“It used to be about time, cost and quality,” he says. Now contractors have to do training, enterprise development and many other things in order to comply. He says that even those who survive are burnt out because of the demanding environment.

Non-payment by government clients was cited by Liviero and the NMC Group as among the main reasons for being in financial distress.

According to Consulting Engineers SA (CESA’s) Economic and Capacity Survey for June to December 2017, the industry was owed R6.6 billion by clients. These are payments outstanding for longer than 90 days.

Dr Johan Snyman, construction economist at Medium-Term Forecasting Associates, says it is very difficult to get skills back once they have left an industry.

He forecasts the annual percentage changes in the different market segments as follows:

 

2018

2019

2020

2021

2022

Residential

3

5

8

5

3

Non-residential

-8

-3

5

7

5

Construction Works

-8

-11

-7

4

8

Andries van Heerden, CEO of listed mining and construction material group Afrimat, agrees that penalties imposed on the construction industry and transformation requirements did not take into account how fragile the industry was.

He however points out that the listed groups in trouble also made mistakes in project execution that cost them dearly. “When times are tough, there is nowhere to hide,” he says.

He adds that the industry is too dependent on government, partly due to the lack of business confidence in the private sector, which is reflected in the absence of proper investments.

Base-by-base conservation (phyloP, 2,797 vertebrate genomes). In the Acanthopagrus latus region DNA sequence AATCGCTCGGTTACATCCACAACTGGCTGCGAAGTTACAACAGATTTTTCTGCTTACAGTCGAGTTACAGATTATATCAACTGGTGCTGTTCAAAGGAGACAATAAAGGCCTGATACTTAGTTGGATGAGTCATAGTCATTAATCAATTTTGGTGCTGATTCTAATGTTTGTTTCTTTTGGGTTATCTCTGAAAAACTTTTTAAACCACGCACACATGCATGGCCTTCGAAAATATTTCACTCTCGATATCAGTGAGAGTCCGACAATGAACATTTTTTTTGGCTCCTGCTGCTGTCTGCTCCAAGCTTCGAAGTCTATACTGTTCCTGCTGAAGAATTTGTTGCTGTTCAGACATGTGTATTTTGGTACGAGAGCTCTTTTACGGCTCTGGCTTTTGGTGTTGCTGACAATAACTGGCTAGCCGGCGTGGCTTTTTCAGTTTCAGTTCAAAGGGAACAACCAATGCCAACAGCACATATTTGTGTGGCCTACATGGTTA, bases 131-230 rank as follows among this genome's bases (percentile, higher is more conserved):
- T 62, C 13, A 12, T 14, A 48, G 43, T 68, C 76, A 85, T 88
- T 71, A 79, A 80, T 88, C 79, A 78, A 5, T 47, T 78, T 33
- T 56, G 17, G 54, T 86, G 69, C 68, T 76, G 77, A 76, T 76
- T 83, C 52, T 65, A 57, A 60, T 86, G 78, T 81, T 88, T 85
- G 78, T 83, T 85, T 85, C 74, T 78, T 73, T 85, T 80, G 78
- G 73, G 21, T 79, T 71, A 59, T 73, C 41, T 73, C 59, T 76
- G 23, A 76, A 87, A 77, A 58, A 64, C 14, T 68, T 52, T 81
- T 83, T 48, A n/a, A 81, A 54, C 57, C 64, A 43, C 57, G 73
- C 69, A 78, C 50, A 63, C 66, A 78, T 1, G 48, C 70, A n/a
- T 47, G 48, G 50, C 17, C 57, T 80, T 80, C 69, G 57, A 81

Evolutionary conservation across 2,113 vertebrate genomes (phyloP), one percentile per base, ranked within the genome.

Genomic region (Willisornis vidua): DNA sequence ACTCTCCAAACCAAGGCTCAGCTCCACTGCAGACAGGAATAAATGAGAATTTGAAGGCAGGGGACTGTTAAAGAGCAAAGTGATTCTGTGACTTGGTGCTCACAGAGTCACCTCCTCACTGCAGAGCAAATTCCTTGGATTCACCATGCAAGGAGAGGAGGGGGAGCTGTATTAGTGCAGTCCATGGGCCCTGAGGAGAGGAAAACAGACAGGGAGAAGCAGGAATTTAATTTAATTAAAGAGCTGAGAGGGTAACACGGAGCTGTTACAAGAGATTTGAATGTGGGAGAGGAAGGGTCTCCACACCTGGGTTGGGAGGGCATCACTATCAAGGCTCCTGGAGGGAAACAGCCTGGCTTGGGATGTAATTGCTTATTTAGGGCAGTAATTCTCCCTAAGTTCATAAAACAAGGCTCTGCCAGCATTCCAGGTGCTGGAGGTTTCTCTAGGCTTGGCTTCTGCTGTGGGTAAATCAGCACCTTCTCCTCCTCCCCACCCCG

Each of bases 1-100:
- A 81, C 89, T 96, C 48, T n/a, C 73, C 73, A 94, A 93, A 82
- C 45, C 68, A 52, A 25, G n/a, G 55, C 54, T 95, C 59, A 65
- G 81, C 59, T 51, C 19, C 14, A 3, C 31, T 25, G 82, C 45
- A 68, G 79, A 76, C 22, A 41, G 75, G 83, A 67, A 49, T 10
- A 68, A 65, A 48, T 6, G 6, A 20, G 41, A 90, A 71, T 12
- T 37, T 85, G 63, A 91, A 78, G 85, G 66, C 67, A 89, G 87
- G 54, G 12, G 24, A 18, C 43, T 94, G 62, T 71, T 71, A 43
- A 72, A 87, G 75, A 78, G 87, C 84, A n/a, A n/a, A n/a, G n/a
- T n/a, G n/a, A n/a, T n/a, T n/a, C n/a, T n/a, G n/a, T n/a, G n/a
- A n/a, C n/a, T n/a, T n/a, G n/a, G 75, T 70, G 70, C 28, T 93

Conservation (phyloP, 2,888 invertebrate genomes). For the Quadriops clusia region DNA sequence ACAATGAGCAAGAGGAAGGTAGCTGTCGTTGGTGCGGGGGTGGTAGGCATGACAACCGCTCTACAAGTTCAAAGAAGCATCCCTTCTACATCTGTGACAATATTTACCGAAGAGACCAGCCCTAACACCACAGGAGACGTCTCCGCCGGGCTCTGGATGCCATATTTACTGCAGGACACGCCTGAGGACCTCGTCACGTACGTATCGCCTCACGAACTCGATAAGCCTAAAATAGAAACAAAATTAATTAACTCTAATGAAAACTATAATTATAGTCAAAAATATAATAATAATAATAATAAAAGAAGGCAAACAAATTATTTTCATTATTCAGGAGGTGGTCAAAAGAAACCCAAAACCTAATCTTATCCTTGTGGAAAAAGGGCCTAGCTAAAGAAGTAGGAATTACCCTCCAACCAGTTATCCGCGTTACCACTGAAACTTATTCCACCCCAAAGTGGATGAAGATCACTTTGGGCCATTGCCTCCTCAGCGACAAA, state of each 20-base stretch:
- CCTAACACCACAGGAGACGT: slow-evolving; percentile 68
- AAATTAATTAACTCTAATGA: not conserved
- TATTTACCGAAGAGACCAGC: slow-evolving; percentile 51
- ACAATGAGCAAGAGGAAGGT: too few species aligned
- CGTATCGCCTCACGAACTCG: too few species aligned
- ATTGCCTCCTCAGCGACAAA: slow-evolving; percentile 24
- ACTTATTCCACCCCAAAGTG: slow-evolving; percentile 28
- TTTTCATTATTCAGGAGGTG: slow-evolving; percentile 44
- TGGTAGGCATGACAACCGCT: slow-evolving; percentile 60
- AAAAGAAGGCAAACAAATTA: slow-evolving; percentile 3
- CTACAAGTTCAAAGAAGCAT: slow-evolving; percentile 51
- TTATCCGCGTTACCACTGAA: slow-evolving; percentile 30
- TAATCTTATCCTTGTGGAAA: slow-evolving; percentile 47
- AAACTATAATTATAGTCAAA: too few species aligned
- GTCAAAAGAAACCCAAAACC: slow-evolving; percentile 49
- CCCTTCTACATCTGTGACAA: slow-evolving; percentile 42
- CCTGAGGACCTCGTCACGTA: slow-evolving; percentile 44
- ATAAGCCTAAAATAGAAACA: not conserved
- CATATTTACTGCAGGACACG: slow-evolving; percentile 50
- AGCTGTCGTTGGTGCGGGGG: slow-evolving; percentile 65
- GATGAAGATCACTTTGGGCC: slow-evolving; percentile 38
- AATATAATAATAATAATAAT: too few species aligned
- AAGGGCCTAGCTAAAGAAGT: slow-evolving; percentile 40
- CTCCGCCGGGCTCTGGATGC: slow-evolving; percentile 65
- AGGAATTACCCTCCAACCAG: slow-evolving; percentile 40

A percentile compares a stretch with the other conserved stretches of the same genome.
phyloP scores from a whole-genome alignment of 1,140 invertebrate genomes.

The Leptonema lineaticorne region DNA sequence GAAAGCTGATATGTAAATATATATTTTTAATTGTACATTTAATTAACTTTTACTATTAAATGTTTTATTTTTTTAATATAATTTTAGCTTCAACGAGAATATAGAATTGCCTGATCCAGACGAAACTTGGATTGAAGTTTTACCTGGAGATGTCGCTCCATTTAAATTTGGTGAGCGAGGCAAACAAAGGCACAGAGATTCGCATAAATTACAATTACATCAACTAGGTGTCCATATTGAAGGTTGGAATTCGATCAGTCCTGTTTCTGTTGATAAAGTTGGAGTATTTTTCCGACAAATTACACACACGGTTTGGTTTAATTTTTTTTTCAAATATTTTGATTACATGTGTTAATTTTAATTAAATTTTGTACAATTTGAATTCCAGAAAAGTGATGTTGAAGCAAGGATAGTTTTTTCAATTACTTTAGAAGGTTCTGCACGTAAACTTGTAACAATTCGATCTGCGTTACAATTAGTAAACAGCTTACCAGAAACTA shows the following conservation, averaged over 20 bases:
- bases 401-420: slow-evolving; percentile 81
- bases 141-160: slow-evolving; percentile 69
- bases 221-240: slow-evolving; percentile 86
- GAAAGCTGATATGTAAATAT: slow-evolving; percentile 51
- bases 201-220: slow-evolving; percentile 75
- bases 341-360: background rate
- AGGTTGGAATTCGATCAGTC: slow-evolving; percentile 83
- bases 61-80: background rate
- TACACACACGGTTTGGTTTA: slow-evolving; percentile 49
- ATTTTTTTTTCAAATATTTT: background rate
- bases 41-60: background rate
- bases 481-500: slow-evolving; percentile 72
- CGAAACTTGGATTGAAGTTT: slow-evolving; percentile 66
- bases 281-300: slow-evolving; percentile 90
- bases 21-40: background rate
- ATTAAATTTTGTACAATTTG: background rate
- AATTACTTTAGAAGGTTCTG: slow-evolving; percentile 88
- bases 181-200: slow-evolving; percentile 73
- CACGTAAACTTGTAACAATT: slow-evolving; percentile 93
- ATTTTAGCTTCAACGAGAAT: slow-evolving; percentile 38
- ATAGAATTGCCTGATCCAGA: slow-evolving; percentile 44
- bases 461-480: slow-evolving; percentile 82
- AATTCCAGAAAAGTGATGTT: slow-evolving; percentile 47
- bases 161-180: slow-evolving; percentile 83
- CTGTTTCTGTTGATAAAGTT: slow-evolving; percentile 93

Read: Business confidence index falls again in June

Van Heerden says the construction industry won’t disappear. “Some companies will survive the winter and will be much leaner afterwards.”

He adds that the excess capacity developed during the previous boom is still in the system and will be cleared now.

When spending on infrastructure resumes, contractors will find skills wherever they are available outside South Africa, but Van Heerden warns that this could be expensive.

Dr Llewellyn B. Lewis, principal consultant at BMI-BRSCU, has a more optimistic view of the future for building and construction in South Africa.

He says the industry has “reached the bottom of the cycle and is now climbing slowly out of the so-called “valley of death”. “It is a slow and laborious process, two steps forward and one step back up a slippery slope. The strategy is firstly survival and then growth.”